Objective: The two-week referral (TWR) system was introduced in July 2000 to address the delays in referral, diagnosis and treatment of colorectal cancer (CRC) and lessen the associated psychological morbidity of prolonged waiting. General practitioners complete a proforma outlining 'high-risk' criteria for CRC to ensure an urgent referral within 14 days. The aim of the study was to analyse the TWR process and the proforma criteria.
Patients and methods: One hundred and forty-nine two-week referral proforma were retrospectively reviewed between January and August 2001. The waiting times and proforma data, together with investigations performed and diagnoses made were gathered for 144 patients. Three did not attend clinic and two sets of notes were missing.
Results: Ninety-six percent of patients (n = 144) were two week compliant and 14 CRC (10%) were diagnosed. The most common referral symptom was a recent change in bowel habit (36.6%) but specificity for all criteria was low. The highest diagnostic yield was a palpable abdominal or rectal mass where 16.7% had CRC and iron deficiency anaemia had high sensitivity (90%) for surgical pathology. Per rectum examination and haemoglobin analysis by general practitioners was infrequently performed.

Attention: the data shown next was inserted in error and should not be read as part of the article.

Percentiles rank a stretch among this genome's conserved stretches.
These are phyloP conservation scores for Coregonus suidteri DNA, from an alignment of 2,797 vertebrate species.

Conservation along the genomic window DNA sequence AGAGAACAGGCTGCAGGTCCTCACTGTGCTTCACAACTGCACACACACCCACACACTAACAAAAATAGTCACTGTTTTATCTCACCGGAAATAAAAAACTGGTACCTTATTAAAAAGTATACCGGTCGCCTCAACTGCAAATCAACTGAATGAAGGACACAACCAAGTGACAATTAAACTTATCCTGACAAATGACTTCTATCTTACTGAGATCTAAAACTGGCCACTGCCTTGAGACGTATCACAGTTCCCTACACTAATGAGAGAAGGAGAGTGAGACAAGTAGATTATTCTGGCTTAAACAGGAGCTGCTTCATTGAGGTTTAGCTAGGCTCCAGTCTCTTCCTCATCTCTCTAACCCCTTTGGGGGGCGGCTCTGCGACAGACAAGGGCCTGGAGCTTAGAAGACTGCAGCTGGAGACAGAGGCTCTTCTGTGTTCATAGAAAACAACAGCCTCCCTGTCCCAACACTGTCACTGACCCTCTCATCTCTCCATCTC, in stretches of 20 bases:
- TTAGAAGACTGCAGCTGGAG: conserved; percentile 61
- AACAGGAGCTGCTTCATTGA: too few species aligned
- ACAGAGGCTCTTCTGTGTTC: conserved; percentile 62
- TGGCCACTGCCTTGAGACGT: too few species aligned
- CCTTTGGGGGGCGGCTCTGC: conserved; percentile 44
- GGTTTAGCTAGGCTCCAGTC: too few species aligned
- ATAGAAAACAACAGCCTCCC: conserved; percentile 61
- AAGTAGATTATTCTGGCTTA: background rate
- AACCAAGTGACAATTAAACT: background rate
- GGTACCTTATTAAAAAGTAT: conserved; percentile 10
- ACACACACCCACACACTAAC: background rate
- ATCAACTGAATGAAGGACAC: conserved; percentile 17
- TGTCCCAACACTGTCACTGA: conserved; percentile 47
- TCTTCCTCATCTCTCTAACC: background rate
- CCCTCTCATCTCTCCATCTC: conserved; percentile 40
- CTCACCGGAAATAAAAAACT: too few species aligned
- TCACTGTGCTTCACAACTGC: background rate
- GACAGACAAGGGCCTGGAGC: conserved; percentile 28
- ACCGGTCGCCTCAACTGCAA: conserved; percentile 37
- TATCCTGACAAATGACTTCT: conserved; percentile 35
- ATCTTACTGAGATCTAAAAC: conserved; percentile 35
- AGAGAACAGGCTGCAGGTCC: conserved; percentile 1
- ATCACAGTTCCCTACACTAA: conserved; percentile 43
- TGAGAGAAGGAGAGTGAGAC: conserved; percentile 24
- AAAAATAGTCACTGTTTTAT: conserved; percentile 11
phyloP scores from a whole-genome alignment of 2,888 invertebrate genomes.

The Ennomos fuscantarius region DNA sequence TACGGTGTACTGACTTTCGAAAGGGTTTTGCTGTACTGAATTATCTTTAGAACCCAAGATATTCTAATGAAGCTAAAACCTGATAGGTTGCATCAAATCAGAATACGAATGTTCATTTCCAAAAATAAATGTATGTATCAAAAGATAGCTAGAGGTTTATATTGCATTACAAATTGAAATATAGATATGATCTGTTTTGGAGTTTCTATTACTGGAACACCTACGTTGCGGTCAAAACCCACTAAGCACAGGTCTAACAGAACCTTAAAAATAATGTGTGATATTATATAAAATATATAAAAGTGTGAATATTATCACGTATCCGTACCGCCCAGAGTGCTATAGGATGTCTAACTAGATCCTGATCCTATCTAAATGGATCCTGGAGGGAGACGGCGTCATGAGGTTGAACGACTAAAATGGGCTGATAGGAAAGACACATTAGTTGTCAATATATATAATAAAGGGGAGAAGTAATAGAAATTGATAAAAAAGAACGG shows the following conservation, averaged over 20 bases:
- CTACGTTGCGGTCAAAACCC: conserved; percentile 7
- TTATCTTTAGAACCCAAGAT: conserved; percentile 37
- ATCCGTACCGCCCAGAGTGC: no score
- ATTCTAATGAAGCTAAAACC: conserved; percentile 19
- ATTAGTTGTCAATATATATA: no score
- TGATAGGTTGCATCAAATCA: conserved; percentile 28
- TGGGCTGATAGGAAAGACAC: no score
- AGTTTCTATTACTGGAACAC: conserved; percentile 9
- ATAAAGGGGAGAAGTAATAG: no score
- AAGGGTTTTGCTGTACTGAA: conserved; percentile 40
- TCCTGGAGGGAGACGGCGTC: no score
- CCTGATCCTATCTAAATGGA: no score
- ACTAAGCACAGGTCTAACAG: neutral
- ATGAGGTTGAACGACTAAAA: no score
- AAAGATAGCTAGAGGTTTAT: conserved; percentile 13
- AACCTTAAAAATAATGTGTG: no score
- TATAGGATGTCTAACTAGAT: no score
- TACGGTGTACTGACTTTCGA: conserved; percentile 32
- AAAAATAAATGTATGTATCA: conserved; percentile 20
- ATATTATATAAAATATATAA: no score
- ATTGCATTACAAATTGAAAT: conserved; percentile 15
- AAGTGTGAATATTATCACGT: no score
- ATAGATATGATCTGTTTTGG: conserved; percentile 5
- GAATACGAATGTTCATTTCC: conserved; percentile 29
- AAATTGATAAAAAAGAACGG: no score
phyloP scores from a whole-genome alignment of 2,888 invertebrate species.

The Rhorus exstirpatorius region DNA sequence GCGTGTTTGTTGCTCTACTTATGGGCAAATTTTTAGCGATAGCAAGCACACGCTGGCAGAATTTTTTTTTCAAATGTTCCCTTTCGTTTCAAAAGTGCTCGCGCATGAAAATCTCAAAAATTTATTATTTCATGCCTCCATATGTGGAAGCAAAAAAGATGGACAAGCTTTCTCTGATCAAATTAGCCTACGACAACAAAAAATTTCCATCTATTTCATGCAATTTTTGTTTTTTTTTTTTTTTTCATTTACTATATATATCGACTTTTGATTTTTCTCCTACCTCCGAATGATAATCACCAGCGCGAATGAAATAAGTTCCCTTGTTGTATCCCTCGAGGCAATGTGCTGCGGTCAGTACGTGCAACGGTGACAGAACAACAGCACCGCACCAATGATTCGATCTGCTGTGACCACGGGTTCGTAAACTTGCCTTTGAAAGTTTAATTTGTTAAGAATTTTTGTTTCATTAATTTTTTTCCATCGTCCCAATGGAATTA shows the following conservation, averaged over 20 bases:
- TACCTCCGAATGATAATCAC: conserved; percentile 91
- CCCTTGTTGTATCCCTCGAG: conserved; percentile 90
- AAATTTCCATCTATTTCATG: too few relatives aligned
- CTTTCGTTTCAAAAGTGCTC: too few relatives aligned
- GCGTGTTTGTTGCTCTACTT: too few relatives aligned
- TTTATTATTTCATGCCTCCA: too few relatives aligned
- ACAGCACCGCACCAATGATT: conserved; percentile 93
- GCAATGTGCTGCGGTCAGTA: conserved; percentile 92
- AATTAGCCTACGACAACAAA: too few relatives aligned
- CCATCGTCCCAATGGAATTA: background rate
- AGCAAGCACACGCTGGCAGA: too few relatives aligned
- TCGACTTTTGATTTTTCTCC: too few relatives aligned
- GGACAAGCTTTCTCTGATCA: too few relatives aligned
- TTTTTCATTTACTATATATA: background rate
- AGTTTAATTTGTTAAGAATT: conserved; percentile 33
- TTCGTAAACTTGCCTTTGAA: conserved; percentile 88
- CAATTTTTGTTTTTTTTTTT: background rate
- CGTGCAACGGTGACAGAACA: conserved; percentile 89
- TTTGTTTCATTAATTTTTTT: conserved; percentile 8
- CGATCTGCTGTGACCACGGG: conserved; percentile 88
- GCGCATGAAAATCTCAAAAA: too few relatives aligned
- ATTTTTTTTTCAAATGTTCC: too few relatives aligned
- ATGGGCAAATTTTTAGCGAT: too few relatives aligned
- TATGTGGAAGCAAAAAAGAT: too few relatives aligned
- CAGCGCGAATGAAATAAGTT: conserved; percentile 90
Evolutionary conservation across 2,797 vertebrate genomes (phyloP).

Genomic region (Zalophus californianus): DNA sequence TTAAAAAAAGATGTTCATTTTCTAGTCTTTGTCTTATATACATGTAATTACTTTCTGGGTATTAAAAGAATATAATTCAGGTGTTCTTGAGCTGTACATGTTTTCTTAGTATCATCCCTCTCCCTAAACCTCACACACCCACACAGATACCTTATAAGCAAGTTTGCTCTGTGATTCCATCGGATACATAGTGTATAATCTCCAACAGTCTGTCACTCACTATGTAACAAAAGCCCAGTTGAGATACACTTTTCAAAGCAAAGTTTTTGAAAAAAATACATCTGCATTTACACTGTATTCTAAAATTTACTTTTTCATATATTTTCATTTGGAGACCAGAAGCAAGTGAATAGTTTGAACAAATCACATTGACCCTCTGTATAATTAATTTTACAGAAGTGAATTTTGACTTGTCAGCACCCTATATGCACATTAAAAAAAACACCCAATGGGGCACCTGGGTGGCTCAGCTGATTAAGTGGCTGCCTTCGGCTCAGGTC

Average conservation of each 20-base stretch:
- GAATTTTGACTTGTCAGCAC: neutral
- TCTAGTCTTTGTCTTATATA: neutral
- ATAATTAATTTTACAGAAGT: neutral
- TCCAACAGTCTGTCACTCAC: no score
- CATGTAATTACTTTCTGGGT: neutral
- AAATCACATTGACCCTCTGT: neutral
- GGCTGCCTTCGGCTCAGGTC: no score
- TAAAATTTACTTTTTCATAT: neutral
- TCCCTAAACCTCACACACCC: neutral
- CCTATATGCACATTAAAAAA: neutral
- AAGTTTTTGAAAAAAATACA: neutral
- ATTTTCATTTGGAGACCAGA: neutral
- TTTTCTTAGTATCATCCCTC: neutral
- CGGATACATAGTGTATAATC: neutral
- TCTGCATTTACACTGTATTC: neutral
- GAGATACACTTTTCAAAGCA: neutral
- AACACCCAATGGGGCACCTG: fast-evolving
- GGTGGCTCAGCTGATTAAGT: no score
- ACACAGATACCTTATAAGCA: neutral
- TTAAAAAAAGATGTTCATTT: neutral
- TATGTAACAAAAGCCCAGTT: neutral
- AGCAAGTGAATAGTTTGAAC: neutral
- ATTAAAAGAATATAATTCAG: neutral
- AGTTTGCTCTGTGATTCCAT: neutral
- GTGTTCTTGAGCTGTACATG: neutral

Discussion: Our study has shown that CRC is difficult to diagnose by history and examination alone with a 10% detection rate. CRC incidence in TWR may be improved by primary care through routine rectal examinations, increased detection of iron deficiency anaemia and public education to reduce presentation via other referral routes. Further studies are needed to address these issues.